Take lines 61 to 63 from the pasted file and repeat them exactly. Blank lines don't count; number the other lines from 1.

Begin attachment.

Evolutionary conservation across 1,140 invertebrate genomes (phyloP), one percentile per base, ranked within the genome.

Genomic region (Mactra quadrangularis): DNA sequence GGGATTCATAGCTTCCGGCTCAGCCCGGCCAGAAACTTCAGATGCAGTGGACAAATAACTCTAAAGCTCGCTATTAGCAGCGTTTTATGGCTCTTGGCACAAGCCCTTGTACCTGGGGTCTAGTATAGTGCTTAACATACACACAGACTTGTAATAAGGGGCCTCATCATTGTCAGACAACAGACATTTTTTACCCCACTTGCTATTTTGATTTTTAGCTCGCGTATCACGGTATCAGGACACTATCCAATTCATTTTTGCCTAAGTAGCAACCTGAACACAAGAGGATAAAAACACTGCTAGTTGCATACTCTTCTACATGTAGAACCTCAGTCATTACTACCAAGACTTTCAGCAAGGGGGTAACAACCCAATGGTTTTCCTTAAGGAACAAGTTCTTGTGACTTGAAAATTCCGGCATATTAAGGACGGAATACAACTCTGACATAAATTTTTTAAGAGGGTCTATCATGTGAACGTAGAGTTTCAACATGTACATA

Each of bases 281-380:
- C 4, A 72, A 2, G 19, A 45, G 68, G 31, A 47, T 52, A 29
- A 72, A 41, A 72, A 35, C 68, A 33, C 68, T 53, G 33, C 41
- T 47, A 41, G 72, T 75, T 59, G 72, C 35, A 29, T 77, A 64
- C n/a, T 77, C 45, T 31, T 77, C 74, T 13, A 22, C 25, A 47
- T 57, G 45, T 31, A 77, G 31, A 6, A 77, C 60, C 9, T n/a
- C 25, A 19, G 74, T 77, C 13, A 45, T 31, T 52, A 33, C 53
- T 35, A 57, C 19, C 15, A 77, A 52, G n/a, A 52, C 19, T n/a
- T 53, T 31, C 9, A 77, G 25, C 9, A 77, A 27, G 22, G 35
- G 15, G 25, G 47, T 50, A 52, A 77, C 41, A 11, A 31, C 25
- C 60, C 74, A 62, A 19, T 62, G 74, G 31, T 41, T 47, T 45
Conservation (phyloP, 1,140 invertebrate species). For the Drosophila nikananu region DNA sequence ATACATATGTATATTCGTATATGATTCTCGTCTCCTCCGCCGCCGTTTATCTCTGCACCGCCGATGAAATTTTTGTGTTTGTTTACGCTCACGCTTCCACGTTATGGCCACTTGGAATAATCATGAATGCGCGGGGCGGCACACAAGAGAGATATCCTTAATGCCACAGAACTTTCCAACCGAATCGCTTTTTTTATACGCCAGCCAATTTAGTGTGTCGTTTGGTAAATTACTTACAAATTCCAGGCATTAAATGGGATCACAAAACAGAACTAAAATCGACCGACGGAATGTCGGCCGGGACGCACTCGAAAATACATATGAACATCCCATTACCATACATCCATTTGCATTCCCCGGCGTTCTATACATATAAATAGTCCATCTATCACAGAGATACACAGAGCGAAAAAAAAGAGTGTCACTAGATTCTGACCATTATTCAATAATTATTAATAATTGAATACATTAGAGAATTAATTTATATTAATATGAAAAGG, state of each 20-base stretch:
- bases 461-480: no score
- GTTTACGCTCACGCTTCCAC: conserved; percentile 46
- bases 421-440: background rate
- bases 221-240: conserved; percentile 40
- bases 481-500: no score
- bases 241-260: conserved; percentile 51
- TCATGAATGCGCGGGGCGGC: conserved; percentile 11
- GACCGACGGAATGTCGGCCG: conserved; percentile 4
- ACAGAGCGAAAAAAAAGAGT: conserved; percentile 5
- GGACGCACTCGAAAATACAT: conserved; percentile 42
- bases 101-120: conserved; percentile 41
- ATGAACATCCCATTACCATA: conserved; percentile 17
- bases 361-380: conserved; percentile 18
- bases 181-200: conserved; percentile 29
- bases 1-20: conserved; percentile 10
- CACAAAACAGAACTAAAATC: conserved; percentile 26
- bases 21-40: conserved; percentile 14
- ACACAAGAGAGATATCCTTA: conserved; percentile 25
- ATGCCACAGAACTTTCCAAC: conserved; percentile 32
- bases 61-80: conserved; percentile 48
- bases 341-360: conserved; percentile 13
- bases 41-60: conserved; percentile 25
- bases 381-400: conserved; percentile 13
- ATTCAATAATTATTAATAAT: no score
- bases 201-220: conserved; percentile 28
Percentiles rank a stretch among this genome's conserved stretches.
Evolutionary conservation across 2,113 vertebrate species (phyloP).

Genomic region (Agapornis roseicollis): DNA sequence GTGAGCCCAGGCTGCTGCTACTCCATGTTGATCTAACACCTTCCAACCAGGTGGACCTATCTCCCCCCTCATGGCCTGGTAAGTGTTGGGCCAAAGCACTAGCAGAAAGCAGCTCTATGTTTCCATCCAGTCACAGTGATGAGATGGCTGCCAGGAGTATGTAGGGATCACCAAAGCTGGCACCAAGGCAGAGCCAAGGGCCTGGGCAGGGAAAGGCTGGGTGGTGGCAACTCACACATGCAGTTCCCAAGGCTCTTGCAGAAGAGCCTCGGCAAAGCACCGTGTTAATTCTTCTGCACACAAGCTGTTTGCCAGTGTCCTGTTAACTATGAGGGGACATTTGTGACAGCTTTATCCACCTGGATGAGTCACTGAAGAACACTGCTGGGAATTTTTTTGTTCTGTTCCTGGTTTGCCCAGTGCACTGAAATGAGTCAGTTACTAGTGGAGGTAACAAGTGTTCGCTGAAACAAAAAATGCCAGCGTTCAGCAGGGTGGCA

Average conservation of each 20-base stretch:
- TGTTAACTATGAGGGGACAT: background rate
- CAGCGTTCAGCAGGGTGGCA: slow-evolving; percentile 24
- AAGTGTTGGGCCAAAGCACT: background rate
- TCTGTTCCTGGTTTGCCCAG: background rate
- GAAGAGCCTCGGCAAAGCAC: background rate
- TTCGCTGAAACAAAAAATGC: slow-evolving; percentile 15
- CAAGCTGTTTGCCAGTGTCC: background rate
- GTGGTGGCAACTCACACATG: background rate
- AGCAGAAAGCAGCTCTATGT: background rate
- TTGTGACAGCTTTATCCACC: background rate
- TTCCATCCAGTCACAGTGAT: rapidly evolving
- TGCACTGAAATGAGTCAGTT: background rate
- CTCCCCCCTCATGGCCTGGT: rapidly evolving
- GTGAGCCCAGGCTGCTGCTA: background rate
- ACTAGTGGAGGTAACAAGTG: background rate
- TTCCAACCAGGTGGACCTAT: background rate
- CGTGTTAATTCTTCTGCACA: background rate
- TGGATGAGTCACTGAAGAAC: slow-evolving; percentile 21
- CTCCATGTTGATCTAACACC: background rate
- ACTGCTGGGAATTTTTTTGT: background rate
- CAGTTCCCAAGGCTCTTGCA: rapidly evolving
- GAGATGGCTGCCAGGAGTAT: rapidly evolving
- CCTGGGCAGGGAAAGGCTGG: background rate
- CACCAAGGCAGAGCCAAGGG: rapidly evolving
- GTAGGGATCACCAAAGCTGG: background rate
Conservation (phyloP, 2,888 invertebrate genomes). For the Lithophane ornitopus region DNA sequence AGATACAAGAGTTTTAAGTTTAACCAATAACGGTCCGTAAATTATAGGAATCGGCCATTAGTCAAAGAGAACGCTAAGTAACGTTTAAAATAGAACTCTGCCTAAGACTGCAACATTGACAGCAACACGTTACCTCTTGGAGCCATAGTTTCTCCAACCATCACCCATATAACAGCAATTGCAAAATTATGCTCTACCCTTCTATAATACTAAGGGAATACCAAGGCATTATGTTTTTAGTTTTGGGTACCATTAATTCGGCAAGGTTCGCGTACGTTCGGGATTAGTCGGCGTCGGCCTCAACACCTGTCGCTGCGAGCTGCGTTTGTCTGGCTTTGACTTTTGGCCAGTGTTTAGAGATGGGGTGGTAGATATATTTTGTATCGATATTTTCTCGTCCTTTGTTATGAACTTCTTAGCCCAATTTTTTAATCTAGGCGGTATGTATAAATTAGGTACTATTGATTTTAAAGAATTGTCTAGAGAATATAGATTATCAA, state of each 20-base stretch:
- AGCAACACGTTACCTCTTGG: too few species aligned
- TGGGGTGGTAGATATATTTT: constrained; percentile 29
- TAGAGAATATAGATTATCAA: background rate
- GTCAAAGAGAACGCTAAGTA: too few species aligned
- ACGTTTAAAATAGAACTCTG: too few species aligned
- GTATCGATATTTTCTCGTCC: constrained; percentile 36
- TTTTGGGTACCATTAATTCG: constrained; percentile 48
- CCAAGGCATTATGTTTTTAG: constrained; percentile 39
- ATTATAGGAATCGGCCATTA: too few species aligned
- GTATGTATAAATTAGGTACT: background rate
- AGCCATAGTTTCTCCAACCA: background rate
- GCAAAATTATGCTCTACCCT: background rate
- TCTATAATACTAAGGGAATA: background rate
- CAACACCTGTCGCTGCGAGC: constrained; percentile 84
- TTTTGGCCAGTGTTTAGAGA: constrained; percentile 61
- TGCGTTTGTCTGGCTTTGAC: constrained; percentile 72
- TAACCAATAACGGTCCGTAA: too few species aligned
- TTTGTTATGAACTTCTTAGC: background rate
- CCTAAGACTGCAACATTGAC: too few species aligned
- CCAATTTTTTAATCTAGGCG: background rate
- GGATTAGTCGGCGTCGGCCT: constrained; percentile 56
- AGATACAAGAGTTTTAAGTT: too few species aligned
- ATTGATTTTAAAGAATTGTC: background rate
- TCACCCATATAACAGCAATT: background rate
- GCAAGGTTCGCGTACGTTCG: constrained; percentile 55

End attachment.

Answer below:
- TGGATGAGTCACTGAAGAAC: slow-evolving; percentile 21
- CTCCATGTTGATCTAACACC: background rate
- ACTGCTGGGAATTTTTTTGT: background rate